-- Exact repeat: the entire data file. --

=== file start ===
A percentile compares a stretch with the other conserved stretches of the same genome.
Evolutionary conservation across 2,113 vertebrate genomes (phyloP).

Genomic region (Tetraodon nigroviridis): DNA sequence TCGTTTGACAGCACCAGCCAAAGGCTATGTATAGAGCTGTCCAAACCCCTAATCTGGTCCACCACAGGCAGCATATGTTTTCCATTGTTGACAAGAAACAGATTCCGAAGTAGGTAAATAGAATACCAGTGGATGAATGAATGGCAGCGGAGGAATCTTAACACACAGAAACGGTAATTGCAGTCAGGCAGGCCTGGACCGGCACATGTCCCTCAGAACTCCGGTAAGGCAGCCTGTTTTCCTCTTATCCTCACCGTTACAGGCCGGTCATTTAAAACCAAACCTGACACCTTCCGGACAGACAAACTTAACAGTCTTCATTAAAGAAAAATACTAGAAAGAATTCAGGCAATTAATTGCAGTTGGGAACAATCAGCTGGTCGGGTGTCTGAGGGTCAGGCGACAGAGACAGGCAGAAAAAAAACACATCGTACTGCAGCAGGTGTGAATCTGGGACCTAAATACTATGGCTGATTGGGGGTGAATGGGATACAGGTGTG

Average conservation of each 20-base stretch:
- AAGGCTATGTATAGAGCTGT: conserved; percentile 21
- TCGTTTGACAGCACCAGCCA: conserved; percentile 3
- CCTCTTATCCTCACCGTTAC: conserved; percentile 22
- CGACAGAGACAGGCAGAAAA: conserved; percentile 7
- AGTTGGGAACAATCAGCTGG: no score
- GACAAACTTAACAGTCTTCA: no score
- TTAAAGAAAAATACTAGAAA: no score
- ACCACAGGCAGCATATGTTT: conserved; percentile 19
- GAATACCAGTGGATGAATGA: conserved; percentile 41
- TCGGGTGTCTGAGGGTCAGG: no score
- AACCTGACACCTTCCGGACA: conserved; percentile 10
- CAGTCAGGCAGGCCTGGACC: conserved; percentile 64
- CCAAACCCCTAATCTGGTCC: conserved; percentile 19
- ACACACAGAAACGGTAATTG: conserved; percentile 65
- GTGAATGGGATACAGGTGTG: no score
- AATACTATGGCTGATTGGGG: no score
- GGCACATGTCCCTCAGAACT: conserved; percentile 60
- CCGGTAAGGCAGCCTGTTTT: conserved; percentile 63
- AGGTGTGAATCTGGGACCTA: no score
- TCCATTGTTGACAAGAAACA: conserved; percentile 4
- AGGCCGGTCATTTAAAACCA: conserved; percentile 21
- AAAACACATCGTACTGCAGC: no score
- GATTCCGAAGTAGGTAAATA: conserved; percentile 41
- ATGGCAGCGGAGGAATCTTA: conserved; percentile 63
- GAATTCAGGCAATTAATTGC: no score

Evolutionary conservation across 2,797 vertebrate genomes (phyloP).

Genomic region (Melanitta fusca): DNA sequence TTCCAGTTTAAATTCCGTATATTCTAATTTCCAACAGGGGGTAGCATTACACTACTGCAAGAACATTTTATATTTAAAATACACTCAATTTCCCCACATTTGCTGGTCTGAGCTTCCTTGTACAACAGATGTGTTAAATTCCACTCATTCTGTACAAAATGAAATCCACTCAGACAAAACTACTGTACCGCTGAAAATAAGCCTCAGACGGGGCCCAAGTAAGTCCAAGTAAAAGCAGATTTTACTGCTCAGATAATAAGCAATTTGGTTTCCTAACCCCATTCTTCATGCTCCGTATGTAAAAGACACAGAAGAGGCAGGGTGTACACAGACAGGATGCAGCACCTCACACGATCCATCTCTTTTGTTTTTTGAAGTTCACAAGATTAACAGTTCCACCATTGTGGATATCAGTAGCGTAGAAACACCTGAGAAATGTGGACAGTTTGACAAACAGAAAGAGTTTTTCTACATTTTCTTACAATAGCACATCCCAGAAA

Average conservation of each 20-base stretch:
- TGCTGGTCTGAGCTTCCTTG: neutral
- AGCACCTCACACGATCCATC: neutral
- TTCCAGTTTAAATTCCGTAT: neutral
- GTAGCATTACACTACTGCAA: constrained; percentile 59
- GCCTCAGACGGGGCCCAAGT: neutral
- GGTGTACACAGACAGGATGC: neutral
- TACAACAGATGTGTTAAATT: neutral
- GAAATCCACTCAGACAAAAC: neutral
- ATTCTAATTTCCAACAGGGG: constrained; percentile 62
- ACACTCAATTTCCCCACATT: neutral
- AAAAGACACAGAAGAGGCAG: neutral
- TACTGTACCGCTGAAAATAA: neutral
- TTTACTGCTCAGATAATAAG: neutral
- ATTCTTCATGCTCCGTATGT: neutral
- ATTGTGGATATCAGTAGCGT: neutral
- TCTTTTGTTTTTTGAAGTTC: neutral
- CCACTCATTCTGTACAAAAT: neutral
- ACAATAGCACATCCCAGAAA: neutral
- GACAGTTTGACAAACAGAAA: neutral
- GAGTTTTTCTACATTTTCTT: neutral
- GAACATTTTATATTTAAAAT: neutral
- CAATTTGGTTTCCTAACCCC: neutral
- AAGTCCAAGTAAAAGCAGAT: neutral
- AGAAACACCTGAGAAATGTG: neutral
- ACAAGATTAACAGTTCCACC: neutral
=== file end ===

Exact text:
A percentile compares a stretch with the other conserved stretches of the same genome.
Evolutionary conservation across 2,113 vertebrate genomes (phyloP).

Genomic region (Tetraodon nigroviridis): DNA sequence TCGTTTGACAGCACCAGCCAAAGGCTATGTATAGAGCTGTCCAAACCCCTAATCTGGTCCACCACAGGCAGCATATGTTTTCCATTGTTGACAAGAAACAGATTCCGAAGTAGGTAAATAGAATACCAGTGGATGAATGAATGGCAGCGGAGGAATCTTAACACACAGAAACGGTAATTGCAGTCAGGCAGGCCTGGACCGGCACATGTCCCTCAGAACTCCGGTAAGGCAGCCTGTTTTCCTCTTATCCTCACCGTTACAGGCCGGTCATTTAAAACCAAACCTGACACCTTCCGGACAGACAAACTTAACAGTCTTCATTAAAGAAAAATACTAGAAAGAATTCAGGCAATTAATTGCAGTTGGGAACAATCAGCTGGTCGGGTGTCTGAGGGTCAGGCGACAGAGACAGGCAGAAAAAAAACACATCGTACTGCAGCAGGTGTGAATCTGGGACCTAAATACTATGGCTGATTGGGGGTGAATGGGATACAGGTGTG

Average conservation of each 20-base stretch:
- AAGGCTATGTATAGAGCTGT: conserved; percentile 21
- TCGTTTGACAGCACCAGCCA: conserved; percentile 3
- CCTCTTATCCTCACCGTTAC: conserved; percentile 22
- CGACAGAGACAGGCAGAAAA: conserved; percentile 7
- AGTTGGGAACAATCAGCTGG: no score
- GACAAACTTAACAGTCTTCA: no score
- TTAAAGAAAAATACTAGAAA: no score
- ACCACAGGCAGCATATGTTT: conserved; percentile 19
- GAATACCAGTGGATGAATGA: conserved; percentile 41
- TCGGGTGTCTGAGGGTCAGG: no score
- AACCTGACACCTTCCGGACA: conserved; percentile 10
- CAGTCAGGCAGGCCTGGACC: conserved; percentile 64
- CCAAACCCCTAATCTGGTCC: conserved; percentile 19
- ACACACAGAAACGGTAATTG: conserved; percentile 65
- GTGAATGGGATACAGGTGTG: no score
- AATACTATGGCTGATTGGGG: no score
- GGCACATGTCCCTCAGAACT: conserved; percentile 60
- CCGGTAAGGCAGCCTGTTTT: conserved; percentile 63
- AGGTGTGAATCTGGGACCTA: no score
- TCCATTGTTGACAAGAAACA: conserved; percentile 4
- AGGCCGGTCATTTAAAACCA: conserved; percentile 21
- AAAACACATCGTACTGCAGC: no score
- GATTCCGAAGTAGGTAAATA: conserved; percentile 41
- ATGGCAGCGGAGGAATCTTA: conserved; percentile 63
- GAATTCAGGCAATTAATTGC: no score

Evolutionary conservation across 2,797 vertebrate genomes (phyloP).

Genomic region (Melanitta fusca): DNA sequence TTCCAGTTTAAATTCCGTATATTCTAATTTCCAACAGGGGGTAGCATTACACTACTGCAAGAACATTTTATATTTAAAATACACTCAATTTCCCCACATTTGCTGGTCTGAGCTTCCTTGTACAACAGATGTGTTAAATTCCACTCATTCTGTACAAAATGAAATCCACTCAGACAAAACTACTGTACCGCTGAAAATAAGCCTCAGACGGGGCCCAAGTAAGTCCAAGTAAAAGCAGATTTTACTGCTCAGATAATAAGCAATTTGGTTTCCTAACCCCATTCTTCATGCTCCGTATGTAAAAGACACAGAAGAGGCAGGGTGTACACAGACAGGATGCAGCACCTCACACGATCCATCTCTTTTGTTTTTTGAAGTTCACAAGATTAACAGTTCCACCATTGTGGATATCAGTAGCGTAGAAACACCTGAGAAATGTGGACAGTTTGACAAACAGAAAGAGTTTTTCTACATTTTCTTACAATAGCACATCCCAGAAA

Average conservation of each 20-base stretch:
- TGCTGGTCTGAGCTTCCTTG: neutral
- AGCACCTCACACGATCCATC: neutral
- TTCCAGTTTAAATTCCGTAT: neutral
- GTAGCATTACACTACTGCAA: constrained; percentile 59
- GCCTCAGACGGGGCCCAAGT: neutral
- GGTGTACACAGACAGGATGC: neutral
- TACAACAGATGTGTTAAATT: neutral
- GAAATCCACTCAGACAAAAC: neutral
- ATTCTAATTTCCAACAGGGG: constrained; percentile 62
- ACACTCAATTTCCCCACATT: neutral
- AAAAGACACAGAAGAGGCAG: neutral
- TACTGTACCGCTGAAAATAA: neutral
- TTTACTGCTCAGATAATAAG: neutral
- ATTCTTCATGCTCCGTATGT: neutral
- ATTGTGGATATCAGTAGCGT: neutral
- TCTTTTGTTTTTTGAAGTTC: neutral
- CCACTCATTCTGTACAAAAT: neutral
- ACAATAGCACATCCCAGAAA: neutral
- GACAGTTTGACAAACAGAAA: neutral
- GAGTTTTTCTACATTTTCTT: neutral
- GAACATTTTATATTTAAAAT: neutral
- CAATTTGGTTTCCTAACCCC: neutral
- AAGTCCAAGTAAAAGCAGAT: neutral
- AGAAACACCTGAGAAATGTG: neutral
- ACAAGATTAACAGTTCCACC: neutral